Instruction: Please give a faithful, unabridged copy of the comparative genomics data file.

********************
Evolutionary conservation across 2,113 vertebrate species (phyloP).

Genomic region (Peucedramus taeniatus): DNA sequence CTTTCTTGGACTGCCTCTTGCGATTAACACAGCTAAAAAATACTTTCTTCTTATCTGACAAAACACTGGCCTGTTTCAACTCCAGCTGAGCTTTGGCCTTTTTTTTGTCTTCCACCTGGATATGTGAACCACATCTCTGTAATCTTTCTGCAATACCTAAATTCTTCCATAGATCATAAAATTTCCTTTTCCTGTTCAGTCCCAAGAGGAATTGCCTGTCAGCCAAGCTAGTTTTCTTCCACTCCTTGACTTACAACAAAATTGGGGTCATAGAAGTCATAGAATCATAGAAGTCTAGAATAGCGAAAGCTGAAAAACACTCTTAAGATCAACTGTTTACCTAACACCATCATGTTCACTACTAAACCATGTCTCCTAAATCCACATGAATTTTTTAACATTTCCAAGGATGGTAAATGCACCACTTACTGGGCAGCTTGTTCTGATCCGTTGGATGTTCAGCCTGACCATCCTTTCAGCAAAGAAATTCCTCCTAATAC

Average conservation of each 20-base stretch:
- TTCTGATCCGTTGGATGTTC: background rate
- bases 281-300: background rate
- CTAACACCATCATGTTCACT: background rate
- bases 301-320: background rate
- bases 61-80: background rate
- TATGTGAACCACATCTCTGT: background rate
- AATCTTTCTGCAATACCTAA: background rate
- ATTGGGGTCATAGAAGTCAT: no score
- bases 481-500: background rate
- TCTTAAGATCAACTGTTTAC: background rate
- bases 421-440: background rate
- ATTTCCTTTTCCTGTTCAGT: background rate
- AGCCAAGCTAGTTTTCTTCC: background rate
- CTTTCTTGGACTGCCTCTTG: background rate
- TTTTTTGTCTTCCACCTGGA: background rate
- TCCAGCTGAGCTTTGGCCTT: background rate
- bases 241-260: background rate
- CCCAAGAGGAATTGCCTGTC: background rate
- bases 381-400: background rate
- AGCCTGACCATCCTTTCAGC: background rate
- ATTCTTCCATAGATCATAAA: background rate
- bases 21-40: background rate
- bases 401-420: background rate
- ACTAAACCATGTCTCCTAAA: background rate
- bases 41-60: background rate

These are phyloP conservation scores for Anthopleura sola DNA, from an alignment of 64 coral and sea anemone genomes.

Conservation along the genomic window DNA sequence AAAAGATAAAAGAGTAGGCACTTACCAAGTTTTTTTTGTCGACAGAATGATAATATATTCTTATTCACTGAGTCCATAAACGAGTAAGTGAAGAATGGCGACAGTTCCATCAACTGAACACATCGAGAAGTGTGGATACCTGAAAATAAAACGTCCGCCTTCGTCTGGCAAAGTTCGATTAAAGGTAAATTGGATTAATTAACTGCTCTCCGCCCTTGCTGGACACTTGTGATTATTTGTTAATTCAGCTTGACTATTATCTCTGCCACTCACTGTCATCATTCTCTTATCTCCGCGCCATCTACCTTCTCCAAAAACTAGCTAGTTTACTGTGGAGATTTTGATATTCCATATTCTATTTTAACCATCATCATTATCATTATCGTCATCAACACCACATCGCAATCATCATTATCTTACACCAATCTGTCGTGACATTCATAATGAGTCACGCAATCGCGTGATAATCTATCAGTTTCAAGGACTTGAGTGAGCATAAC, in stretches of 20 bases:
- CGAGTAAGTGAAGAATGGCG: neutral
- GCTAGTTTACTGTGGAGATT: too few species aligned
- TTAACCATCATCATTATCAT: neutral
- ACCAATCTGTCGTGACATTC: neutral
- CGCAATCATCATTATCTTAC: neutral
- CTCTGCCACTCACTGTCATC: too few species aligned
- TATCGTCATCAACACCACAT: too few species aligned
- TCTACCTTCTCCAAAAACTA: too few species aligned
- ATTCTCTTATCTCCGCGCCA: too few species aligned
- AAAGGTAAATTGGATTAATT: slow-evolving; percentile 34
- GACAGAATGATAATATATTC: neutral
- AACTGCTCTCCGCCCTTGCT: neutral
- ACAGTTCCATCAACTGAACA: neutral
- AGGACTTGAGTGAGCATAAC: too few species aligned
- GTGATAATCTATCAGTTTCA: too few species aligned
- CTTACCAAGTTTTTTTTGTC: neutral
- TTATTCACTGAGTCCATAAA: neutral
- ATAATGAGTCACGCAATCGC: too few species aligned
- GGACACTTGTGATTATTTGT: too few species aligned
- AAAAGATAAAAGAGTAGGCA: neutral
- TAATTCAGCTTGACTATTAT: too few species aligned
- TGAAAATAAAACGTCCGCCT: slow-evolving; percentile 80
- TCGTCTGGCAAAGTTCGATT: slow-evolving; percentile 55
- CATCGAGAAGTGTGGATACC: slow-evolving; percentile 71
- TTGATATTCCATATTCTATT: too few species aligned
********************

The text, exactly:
Evolutionary conservation across 2,113 vertebrate species (phyloP).

Genomic region (Peucedramus taeniatus): DNA sequence CTTTCTTGGACTGCCTCTTGCGATTAACACAGCTAAAAAATACTTTCTTCTTATCTGACAAAACACTGGCCTGTTTCAACTCCAGCTGAGCTTTGGCCTTTTTTTTGTCTTCCACCTGGATATGTGAACCACATCTCTGTAATCTTTCTGCAATACCTAAATTCTTCCATAGATCATAAAATTTCCTTTTCCTGTTCAGTCCCAAGAGGAATTGCCTGTCAGCCAAGCTAGTTTTCTTCCACTCCTTGACTTACAACAAAATTGGGGTCATAGAAGTCATAGAATCATAGAAGTCTAGAATAGCGAAAGCTGAAAAACACTCTTAAGATCAACTGTTTACCTAACACCATCATGTTCACTACTAAACCATGTCTCCTAAATCCACATGAATTTTTTAACATTTCCAAGGATGGTAAATGCACCACTTACTGGGCAGCTTGTTCTGATCCGTTGGATGTTCAGCCTGACCATCCTTTCAGCAAAGAAATTCCTCCTAATAC

Average conservation of each 20-base stretch:
- TTCTGATCCGTTGGATGTTC: background rate
- bases 281-300: background rate
- CTAACACCATCATGTTCACT: background rate
- bases 301-320: background rate
- bases 61-80: background rate
- TATGTGAACCACATCTCTGT: background rate
- AATCTTTCTGCAATACCTAA: background rate
- ATTGGGGTCATAGAAGTCAT: no score
- bases 481-500: background rate
- TCTTAAGATCAACTGTTTAC: background rate
- bases 421-440: background rate
- ATTTCCTTTTCCTGTTCAGT: background rate
- AGCCAAGCTAGTTTTCTTCC: background rate
- CTTTCTTGGACTGCCTCTTG: background rate
- TTTTTTGTCTTCCACCTGGA: background rate
- TCCAGCTGAGCTTTGGCCTT: background rate
- bases 241-260: background rate
- CCCAAGAGGAATTGCCTGTC: background rate
- bases 381-400: background rate
- AGCCTGACCATCCTTTCAGC: background rate
- ATTCTTCCATAGATCATAAA: background rate
- bases 21-40: background rate
- bases 401-420: background rate
- ACTAAACCATGTCTCCTAAA: background rate
- bases 41-60: background rate

These are phyloP conservation scores for Anthopleura sola DNA, from an alignment of 64 coral and sea anemone genomes.

Conservation along the genomic window DNA sequence AAAAGATAAAAGAGTAGGCACTTACCAAGTTTTTTTTGTCGACAGAATGATAATATATTCTTATTCACTGAGTCCATAAACGAGTAAGTGAAGAATGGCGACAGTTCCATCAACTGAACACATCGAGAAGTGTGGATACCTGAAAATAAAACGTCCGCCTTCGTCTGGCAAAGTTCGATTAAAGGTAAATTGGATTAATTAACTGCTCTCCGCCCTTGCTGGACACTTGTGATTATTTGTTAATTCAGCTTGACTATTATCTCTGCCACTCACTGTCATCATTCTCTTATCTCCGCGCCATCTACCTTCTCCAAAAACTAGCTAGTTTACTGTGGAGATTTTGATATTCCATATTCTATTTTAACCATCATCATTATCATTATCGTCATCAACACCACATCGCAATCATCATTATCTTACACCAATCTGTCGTGACATTCATAATGAGTCACGCAATCGCGTGATAATCTATCAGTTTCAAGGACTTGAGTGAGCATAAC, in stretches of 20 bases:
- CGAGTAAGTGAAGAATGGCG: neutral
- GCTAGTTTACTGTGGAGATT: too few species aligned
- TTAACCATCATCATTATCAT: neutral
- ACCAATCTGTCGTGACATTC: neutral
- CGCAATCATCATTATCTTAC: neutral
- CTCTGCCACTCACTGTCATC: too few species aligned
- TATCGTCATCAACACCACAT: too few species aligned
- TCTACCTTCTCCAAAAACTA: too few species aligned
- ATTCTCTTATCTCCGCGCCA: too few species aligned
- AAAGGTAAATTGGATTAATT: slow-evolving; percentile 34
- GACAGAATGATAATATATTC: neutral
- AACTGCTCTCCGCCCTTGCT: neutral
- ACAGTTCCATCAACTGAACA: neutral
- AGGACTTGAGTGAGCATAAC: too few species aligned
- GTGATAATCTATCAGTTTCA: too few species aligned
- CTTACCAAGTTTTTTTTGTC: neutral
- TTATTCACTGAGTCCATAAA: neutral
- ATAATGAGTCACGCAATCGC: too few species aligned
- GGACACTTGTGATTATTTGT: too few species aligned
- AAAAGATAAAAGAGTAGGCA: neutral
- TAATTCAGCTTGACTATTAT: too few species aligned
- TGAAAATAAAACGTCCGCCT: slow-evolving; percentile 80
- TCGTCTGGCAAAGTTCGATT: slow-evolving; percentile 55
- CATCGAGAAGTGTGGATACC: slow-evolving; percentile 71
- TTGATATTCCATATTCTATT: too few species aligned